? DESCRIPTION (provided by applicant): Efforts to control vector-borne pathogens have been hindered by evolution of insecticide resistance and failing drug therapies. To improve the sustainability and efficacy of control efforts, alternative vector control strategies are being considered. Infection with the maternally-inherited endosymbiont Wolbachia pipientis has been demonstrated to inhibit viruses and parasites in vector arthropods. Wolbachia-infected mosquitoes are currently being released into nature to control human disease. However, a worrying trend is emerging whereby Wolbachia infections enhance rather than suppress pathogens in insect vectors. We have now demonstrated for the first time Wolbachia-mediated enhancement of a human pathogen (West Nile virus) in a mosquito vector (Culex tarsalis); a sobering reminder that the pathogen inhibitory effects resulting from Wolbachia infection in some insects cannot and should not be generalized across vector-pathogen systems. Understanding the general extent of Wolbachia-induced pathogen enhancement, and the mechanism(s) leading to this phenotype are critical for estimating how likely Wolbachia-based control strategies are to fail or make things worse, for identifying potential points where Wolbachia-based control is likely to break down in the field, and for planning risk mitigation strategies in the case of unforeseen harmful outcomes. In this research, we will investigate the hypothesis that Wolbachia-induced modulation of the mosquito hologenome can lead to increased arbovirus infection/transmission in some vector-pathogen systems of human importance. This hypothesis will be examined in the following three Specific Aims: (1) Determine the generality of Wolbachia-induced arbovirus enhancement in multiple mosquito-pathogen systems; (2) Determine the role of Wolbachia-microbiome interactions in mediating WNV enhancement in Cx. tarsalis; (3) Determine the role of Wolbachia- induced modulation of mosquito gene transcription in mediating WNV enhancement in Cx. tarsalis.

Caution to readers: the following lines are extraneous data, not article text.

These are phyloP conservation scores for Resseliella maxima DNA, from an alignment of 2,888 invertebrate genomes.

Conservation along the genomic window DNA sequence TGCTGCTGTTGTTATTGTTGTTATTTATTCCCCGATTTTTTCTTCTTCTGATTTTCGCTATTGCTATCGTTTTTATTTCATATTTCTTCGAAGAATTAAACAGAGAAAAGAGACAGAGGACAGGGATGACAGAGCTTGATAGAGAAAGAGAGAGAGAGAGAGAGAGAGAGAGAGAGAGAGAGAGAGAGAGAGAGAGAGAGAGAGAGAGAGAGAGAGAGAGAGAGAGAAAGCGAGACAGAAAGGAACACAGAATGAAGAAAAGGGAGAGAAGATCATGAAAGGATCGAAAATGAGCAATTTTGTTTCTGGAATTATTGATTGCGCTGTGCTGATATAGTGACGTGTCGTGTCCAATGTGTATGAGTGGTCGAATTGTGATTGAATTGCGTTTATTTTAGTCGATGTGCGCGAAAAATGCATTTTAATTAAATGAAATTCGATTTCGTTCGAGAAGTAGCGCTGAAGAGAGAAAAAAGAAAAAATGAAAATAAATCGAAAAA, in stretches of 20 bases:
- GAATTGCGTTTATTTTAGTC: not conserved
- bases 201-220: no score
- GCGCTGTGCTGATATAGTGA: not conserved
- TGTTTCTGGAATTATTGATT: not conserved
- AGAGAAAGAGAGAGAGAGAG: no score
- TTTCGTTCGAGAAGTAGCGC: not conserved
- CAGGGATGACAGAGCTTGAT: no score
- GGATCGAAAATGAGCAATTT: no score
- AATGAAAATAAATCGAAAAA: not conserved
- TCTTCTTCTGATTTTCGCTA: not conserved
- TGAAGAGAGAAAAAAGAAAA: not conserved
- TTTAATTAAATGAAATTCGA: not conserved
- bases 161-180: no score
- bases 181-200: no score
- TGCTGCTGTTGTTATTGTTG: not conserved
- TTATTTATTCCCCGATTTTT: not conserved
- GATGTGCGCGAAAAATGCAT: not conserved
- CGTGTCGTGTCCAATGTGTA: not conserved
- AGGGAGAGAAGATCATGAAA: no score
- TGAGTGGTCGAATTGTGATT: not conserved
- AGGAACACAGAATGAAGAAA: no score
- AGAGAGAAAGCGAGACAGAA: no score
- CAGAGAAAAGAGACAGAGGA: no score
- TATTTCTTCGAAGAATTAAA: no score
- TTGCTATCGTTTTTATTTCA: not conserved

|Effective start/end date||3/1/15 → 1/31/16|
- National Institute of Allergy and Infectious Diseases: $368,376.00
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